Business Maverick

ECONOMIC OUTLOOK

South Africa’s GDP grows faster than expected, but potholes litter the road to recovery

South Africa’s GDP grows faster than expected, but potholes litter the road to recovery
(Photos: Adobe Stock | Waldo Swiegers / Bloomberg / Getty Images)

South Africa’s economy grew 1.9% on a quarter-on-quarter and seasonally adjusted basis in the first quarter (Q1) of 2022, data showed on Tuesday. This is welcome news – but the road to recovery in Africa’s most advanced economy remains strewn with potholes, literally and figuratively.

The data, unveiled by Statistics South Africa (Stats SA) on Tuesday, exceeded market expectations of quarter-on-quarter growth of 1.2%. 

This is a rare source of cheer on the domestic economic front – and certain top politicians faced with scandal might be expected to milk it for all it is worth. 

But the momentum will be hard to maintain. April saw load shedding crank up while KwaZulu-Natal was drenched in deadly floods. And surging inflation and rising interest rates will contain consumer spending. 

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“We already know that in Q2-2022 we will have to factor in the impact of the KZN floods, the potential slowdown in external sectors from China’s zero-Covid measures, and the deterioration in electricity availability. 

“All of this will take the shine off Tuesday’s numbers.  

“Chances are that Q1-2022 was as good as it gets – for a while at least,” Razia Khan, Chief Africa Economist at Standard Chartered Bank in London, told Business Maverick

Still, economists are revising their 2022 growth forecasts higher, and expect Treasury and the South African Reserve Bank to follow suit. 

“Following [Tuesday’s] data release, we have adjusted our 2022 growth forecast slightly higher to 1.9% from 1.7%, and will closely monitor some of the prevailing key risks,” FNB Senior Economist Thanda Sithole said in a note on the data. 

Eight of the 10 broad sectors that add up to the gross domestic product measurement expanded during the quarter. The big surprise was the finance, real estate and business service sector, which grew 1.7% during the three months to the end of March. 

This exceeded most expectations and suggests mounting activity in a broad area that is one of the engines, for better or worse, of a 21st-century economy.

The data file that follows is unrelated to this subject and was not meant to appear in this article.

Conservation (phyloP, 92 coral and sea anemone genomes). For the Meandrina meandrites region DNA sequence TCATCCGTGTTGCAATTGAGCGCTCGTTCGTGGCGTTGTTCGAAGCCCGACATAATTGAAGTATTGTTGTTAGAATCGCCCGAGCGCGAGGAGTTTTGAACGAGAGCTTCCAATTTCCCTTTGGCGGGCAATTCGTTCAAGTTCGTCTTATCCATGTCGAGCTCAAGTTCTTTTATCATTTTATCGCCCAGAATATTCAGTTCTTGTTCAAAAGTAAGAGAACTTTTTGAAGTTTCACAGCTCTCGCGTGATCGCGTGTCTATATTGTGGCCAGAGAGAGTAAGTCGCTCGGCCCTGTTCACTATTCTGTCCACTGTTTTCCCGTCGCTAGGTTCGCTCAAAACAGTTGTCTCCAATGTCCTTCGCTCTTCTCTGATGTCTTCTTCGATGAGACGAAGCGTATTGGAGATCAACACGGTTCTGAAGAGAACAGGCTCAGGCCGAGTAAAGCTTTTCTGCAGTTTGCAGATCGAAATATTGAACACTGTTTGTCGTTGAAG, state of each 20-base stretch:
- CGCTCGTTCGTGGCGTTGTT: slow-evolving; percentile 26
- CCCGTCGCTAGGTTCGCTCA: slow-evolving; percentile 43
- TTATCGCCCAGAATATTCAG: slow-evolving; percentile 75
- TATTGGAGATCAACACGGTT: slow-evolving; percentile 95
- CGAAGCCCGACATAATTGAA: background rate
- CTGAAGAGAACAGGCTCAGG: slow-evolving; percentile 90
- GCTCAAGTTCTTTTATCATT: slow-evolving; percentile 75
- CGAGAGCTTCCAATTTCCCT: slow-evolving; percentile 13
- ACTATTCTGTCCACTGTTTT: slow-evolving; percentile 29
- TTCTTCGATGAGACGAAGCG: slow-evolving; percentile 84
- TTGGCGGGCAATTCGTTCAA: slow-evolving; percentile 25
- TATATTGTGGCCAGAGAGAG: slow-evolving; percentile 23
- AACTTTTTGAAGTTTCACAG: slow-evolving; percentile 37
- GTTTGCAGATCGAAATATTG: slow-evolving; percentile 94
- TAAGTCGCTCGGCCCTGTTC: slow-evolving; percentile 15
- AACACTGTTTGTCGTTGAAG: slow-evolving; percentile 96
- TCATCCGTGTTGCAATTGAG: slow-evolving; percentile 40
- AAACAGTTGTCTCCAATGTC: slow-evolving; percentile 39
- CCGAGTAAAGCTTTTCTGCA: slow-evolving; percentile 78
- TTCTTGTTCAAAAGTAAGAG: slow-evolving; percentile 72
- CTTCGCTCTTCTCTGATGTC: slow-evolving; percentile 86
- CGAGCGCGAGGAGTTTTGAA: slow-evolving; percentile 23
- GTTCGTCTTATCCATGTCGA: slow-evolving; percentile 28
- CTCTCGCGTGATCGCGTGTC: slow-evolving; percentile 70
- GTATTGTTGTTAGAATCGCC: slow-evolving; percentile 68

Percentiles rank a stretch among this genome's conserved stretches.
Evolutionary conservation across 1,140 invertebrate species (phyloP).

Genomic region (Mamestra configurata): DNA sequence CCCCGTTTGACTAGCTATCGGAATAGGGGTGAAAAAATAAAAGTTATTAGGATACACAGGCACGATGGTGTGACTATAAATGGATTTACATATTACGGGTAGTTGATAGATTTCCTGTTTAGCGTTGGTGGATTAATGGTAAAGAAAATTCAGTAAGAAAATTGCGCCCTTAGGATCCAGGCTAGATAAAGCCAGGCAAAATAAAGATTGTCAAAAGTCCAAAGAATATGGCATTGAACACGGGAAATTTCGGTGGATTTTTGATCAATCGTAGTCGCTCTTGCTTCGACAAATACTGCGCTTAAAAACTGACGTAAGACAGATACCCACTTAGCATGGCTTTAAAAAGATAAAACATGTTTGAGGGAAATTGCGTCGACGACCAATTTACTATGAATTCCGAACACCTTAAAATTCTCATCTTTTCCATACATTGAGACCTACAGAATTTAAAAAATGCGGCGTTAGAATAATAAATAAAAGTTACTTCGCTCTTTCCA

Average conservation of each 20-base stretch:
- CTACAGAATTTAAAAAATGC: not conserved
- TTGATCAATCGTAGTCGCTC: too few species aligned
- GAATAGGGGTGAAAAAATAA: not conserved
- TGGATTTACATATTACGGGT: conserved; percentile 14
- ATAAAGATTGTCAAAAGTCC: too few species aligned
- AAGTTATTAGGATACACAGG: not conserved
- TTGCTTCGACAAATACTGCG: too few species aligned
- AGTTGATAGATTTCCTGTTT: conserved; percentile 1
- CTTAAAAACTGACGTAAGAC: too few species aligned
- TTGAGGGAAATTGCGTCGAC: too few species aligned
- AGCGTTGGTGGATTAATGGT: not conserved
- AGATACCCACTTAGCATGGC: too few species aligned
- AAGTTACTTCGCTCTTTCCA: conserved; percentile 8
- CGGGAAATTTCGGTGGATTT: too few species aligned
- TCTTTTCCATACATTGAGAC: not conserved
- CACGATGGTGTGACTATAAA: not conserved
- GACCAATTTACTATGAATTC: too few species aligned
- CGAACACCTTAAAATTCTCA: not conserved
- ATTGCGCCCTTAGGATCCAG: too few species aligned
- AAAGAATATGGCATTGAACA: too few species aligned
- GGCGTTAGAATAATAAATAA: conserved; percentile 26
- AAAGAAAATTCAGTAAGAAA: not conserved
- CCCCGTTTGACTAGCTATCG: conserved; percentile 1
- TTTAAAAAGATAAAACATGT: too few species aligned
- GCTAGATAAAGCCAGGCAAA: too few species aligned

“The manufacturing industry increased by 4.9% in the first quarter, contributing 0.6 of a percentage point to GDP growth. Seven of the 10 manufacturing divisions reported positive growth rates in the first quarter,” Stats SA said. This is positive, but there are indications the sector is not performing in the same gear this quarter. 

The mining sector has been regarded as one of the bright spots of the economy and elevated prices are still flowing to the bottom lines of many mining companies. 

But mining production declined 1.1% in the quarter, the third consecutive quarterly decline. 

The Sibanye-Stillwater gold strike, which began 9 March and is ending this week, probably did not help and the sector has been hit by new waves of social unrest. It also has to contend with Transnet’s woes, among other headwinds. 

The construction sector declined for the fourth quarter running, contracting 0.7%. This is worrying indeed as it can be taken as a partial measure of broader investment into the economy and its labour-intensive nature is critical to job creation.  

Much faster rates of growth will remain elusive as Eskom battles to keep on the lights, food and fuel prices surge, and ANC infighting hobbles the governing party’s ability to craft policy. 

There are potholes galore in South Africa’s road to economic recovery, both literal and figurative. Sadly, as Khan of Standard Chartered said, this may be as good as it gets for a while. 

And that just ain’t good enough, folks. DM/BM

 

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